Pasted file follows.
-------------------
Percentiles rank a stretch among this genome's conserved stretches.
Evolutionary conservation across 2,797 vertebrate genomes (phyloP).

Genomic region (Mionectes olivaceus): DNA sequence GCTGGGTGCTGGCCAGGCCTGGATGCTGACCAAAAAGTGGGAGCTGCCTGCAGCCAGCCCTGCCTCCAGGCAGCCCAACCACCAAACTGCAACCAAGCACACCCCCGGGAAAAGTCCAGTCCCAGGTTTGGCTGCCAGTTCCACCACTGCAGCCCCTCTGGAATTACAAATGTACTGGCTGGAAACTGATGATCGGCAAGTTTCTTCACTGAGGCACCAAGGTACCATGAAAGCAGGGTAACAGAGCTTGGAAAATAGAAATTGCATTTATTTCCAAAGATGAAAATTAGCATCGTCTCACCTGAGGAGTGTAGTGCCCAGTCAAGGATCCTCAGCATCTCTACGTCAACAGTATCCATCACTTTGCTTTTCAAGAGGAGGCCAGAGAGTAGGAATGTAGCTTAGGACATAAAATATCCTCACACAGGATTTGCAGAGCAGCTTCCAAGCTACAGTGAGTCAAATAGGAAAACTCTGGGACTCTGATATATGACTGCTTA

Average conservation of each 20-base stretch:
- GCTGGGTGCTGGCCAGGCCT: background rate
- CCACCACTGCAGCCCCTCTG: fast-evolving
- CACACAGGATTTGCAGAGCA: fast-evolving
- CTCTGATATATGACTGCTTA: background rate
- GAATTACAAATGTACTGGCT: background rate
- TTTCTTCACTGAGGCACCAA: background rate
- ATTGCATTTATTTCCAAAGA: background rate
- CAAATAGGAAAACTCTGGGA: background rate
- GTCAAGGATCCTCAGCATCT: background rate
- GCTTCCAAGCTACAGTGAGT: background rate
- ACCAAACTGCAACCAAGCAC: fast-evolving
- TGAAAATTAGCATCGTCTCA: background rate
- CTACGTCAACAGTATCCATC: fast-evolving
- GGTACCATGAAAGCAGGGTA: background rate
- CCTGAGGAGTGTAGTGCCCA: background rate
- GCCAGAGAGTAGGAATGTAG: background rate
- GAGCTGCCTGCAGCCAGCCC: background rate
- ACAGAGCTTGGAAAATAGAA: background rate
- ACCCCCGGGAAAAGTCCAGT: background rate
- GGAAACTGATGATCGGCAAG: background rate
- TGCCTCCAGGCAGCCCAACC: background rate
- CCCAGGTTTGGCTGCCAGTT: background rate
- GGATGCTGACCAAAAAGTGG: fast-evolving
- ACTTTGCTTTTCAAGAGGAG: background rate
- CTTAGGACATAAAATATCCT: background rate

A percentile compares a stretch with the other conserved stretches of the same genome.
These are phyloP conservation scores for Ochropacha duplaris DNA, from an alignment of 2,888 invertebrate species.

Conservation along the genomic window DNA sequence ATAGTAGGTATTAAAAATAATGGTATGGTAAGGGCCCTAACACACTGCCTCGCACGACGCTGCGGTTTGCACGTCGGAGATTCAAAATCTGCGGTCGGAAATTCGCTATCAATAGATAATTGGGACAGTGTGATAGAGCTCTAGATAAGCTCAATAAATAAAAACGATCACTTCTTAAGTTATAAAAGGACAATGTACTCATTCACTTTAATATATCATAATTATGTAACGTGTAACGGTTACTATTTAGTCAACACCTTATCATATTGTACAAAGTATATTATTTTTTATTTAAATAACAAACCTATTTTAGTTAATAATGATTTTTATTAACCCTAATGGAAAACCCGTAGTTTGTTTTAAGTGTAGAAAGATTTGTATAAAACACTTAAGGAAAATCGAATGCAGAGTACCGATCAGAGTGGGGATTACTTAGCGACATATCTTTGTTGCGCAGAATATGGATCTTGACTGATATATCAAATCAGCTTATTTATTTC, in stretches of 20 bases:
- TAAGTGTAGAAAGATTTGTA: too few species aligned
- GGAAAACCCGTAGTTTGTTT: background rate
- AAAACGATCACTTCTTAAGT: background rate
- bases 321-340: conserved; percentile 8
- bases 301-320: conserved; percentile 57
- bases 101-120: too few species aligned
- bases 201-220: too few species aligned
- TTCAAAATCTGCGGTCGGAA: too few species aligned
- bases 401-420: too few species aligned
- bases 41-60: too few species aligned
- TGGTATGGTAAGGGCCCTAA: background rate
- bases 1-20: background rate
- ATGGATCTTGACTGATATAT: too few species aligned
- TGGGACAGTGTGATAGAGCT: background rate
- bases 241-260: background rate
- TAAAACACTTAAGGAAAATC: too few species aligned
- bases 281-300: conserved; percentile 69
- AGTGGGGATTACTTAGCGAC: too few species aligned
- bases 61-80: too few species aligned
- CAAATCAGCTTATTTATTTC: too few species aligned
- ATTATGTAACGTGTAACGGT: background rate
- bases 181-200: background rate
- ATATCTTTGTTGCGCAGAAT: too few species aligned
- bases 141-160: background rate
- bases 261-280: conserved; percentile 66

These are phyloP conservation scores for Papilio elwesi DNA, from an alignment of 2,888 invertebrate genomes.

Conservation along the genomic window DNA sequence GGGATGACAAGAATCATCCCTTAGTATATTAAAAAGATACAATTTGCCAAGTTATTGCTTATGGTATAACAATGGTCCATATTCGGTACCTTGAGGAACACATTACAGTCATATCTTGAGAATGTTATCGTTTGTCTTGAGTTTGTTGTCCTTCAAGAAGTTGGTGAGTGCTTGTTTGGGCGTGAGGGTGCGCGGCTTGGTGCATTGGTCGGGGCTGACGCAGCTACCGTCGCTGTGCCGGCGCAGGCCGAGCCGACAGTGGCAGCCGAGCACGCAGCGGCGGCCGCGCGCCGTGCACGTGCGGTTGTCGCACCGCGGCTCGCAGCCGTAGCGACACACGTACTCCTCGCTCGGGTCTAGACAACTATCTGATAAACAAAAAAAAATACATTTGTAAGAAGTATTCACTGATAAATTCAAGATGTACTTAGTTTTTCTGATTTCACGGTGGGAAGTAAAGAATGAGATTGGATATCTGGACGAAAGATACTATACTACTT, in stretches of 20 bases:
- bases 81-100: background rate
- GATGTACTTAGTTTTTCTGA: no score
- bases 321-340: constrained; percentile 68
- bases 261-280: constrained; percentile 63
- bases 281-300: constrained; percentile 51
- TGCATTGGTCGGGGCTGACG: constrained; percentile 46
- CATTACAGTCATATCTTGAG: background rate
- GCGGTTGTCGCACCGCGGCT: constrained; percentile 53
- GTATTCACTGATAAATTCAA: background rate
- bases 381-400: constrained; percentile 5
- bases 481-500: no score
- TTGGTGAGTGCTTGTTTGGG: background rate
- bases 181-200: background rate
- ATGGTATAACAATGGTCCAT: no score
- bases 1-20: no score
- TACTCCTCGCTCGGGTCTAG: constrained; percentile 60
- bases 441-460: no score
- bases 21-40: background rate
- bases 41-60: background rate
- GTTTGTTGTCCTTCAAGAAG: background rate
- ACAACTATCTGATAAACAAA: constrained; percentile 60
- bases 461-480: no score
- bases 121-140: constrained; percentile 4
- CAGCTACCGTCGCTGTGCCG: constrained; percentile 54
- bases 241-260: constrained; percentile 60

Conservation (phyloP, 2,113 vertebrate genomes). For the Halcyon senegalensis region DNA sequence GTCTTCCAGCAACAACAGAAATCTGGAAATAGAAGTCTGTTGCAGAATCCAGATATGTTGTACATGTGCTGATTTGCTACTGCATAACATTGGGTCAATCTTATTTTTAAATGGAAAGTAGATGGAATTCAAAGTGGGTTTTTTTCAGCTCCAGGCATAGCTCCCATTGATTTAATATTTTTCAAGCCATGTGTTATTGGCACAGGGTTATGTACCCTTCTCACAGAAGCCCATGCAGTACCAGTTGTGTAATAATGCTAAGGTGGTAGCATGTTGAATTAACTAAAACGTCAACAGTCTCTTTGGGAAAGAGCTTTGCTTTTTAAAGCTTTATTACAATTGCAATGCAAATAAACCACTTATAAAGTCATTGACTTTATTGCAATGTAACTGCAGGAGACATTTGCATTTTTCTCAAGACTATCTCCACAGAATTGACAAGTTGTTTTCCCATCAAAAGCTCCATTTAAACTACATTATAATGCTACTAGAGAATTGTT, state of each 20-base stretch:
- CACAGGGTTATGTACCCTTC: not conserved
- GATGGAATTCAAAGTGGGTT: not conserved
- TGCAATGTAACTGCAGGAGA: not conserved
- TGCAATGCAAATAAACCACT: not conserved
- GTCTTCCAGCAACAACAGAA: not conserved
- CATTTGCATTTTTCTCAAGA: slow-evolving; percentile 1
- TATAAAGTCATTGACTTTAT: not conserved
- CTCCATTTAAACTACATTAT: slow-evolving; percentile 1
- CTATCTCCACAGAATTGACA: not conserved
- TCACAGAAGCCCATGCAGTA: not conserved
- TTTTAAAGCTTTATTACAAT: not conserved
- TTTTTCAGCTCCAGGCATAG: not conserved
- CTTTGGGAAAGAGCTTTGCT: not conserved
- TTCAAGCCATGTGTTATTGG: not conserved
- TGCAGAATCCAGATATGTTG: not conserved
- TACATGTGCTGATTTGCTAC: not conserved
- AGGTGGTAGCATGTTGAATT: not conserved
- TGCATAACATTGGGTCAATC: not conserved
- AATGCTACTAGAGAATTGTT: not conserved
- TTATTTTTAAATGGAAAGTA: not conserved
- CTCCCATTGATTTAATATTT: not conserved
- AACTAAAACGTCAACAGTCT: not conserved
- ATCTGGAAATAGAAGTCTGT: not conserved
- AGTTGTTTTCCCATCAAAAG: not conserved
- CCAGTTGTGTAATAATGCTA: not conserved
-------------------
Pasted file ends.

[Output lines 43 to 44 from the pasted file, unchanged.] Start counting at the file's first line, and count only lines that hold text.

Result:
- TGGTATGGTAAGGGCCCTAA: background rate
- bases 1-20: background rate